• Qiyin Fang,  Canada Research Chair in Biophotonics, is leading an interdisciplinary team of researchers for the project Intelligent home Sensor Networks for the Elderly. The $149,036 award will help fund a simulated single house based research platform specifically designed for the development and performance evaluation of sensors capable of continuous monitoring of physical activities and physiological parameters.
  • Materials science engineer Kathryn Grandfield’s project Advanced Characterization of Biomaterials will develop new methods to identify the underlying mechanisms involved in the bonding of implants materials to bone with very specialized high resolution techniques. Her $61,889 JELF award will provide a better understanding of the interactions between natural and man-made biomaterials at the nanoscale, focused on improving orthopaedic and dental implant technologies.
  • Lesley MacNeil, biochemistry and biomedical sciences, will use C. elegans as a model to study environment-genotype interactions. MacNeil’s $144,487 JELF project will use C.elegans (transparent nematodes or roundworms) to study two environmental factors – diet and microbiota – and how these factors interact with disease mutations.
  • Andrew McArthur will use his $34,245 award to establish A new bioinformatics laboratory to integrate functional genomics, biocuration, and analytics in biomedical research. McArthur, an assistant professor in biochemistry and biomedical sciences, wants to fully capitalize on the future of biomedical Big Data by integrating clinical and genomic data.
  • Anthropologist Shanti Morell-Hart $80,000 JELF-awarded project Understanding Climate Shifts, Foodways, and Societal Resilience through Ancient Plant Residues will use innovative techniques to investigate transformations in past environments, human causes of these shifts, and societal responses to ecological change.  Her archaeological research will map long term changes in human-environmental relations through patterns of plant residues at ancient Maya sites.
  • Sukhvinder Obhi will use his $226,111 JELF award for Exploring the Neurocognitive Bases of Social Behaviour. The associate professor of psychology will examine whether a particular system in the human brain known as the human mirror system (HMS) causes social mimicry, and whether a particular factor that is known to affect social relationships – power – also has effects on the HMS and social mimicry.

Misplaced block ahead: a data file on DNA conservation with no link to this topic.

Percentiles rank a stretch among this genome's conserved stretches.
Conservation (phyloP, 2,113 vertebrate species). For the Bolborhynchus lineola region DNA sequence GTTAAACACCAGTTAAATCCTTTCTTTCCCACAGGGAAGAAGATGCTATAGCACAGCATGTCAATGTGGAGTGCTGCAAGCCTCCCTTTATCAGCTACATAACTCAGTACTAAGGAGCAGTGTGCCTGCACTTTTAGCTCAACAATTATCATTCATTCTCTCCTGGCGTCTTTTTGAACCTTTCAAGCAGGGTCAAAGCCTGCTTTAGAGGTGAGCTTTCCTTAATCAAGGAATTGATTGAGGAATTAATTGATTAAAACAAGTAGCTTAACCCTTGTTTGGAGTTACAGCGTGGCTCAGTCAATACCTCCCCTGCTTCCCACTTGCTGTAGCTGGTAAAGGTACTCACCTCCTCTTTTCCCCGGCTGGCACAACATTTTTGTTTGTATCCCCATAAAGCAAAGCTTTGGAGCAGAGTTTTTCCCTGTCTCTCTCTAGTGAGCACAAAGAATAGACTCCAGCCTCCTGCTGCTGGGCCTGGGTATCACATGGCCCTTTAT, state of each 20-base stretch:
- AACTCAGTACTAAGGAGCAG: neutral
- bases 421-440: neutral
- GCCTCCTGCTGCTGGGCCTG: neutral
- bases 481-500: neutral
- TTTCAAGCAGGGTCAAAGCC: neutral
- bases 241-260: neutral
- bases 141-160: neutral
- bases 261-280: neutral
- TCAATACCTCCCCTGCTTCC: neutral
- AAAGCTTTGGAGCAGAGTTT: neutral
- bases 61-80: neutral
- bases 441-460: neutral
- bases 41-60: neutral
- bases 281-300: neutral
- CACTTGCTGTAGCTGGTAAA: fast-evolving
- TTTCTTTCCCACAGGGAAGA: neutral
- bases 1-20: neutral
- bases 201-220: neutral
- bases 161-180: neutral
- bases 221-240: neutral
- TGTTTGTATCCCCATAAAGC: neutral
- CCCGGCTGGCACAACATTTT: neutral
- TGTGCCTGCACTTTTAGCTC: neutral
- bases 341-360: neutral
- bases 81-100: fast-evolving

• Maikel Rheinstädter The Origins of Life Laboratory $400000
  • Mechanical engineering professor Stephen Veldhuis, director of the McMaster Manufacturing Research Institute (MMRI) has garnered a$398,380 JELF award to improve the performance of tooling using an integrated coating strategy involving material and process parameter optimization.  His Hybrid PVD Coating System research program will boost Canada’s competitiveness in the manufacturing sector by addressing production rates, quality, and will also reduce the need for low value added labour.
  • Research in Gerry Wright’s lab is focussed on understanding antibiotic resistance and using this information to derive strategies to overcome it.  Wright – the Canada Research Chair in Molecular Studies of Antibiotics – has been awarded $300,000 for a Platform for Antibiotic Discovery will support his continued efforts to identify compounds that can be used to address the antibiotic crisis.
  • Ryan Wylie,assistant professor, chemistry and chemical biology, will be Developing biomaterials to manipulate and study cell-matrix interactions. His $197,972 JELF award will enable the development of synthetic mimics of the extracellular matrix (ECM) – the microenvironment that surrounds cells and provides structural and chemical cues. The understanding of cell-matrix interactions will lead to the development of targeted cancer therapies as well as regenerative therapies after cardiac arrest and stroke.

"The CFI’s John R. Evans Leaders Fund is about remarkable people, and the latest recipients of this fund are no exception,” says Gilles Patry, President and CEO of the Canada Foundation for Innovation. “By equipping world-class researchers with state-of-the-art tools, Canada remains a global competitor in areas that matter to people in communities around the country.”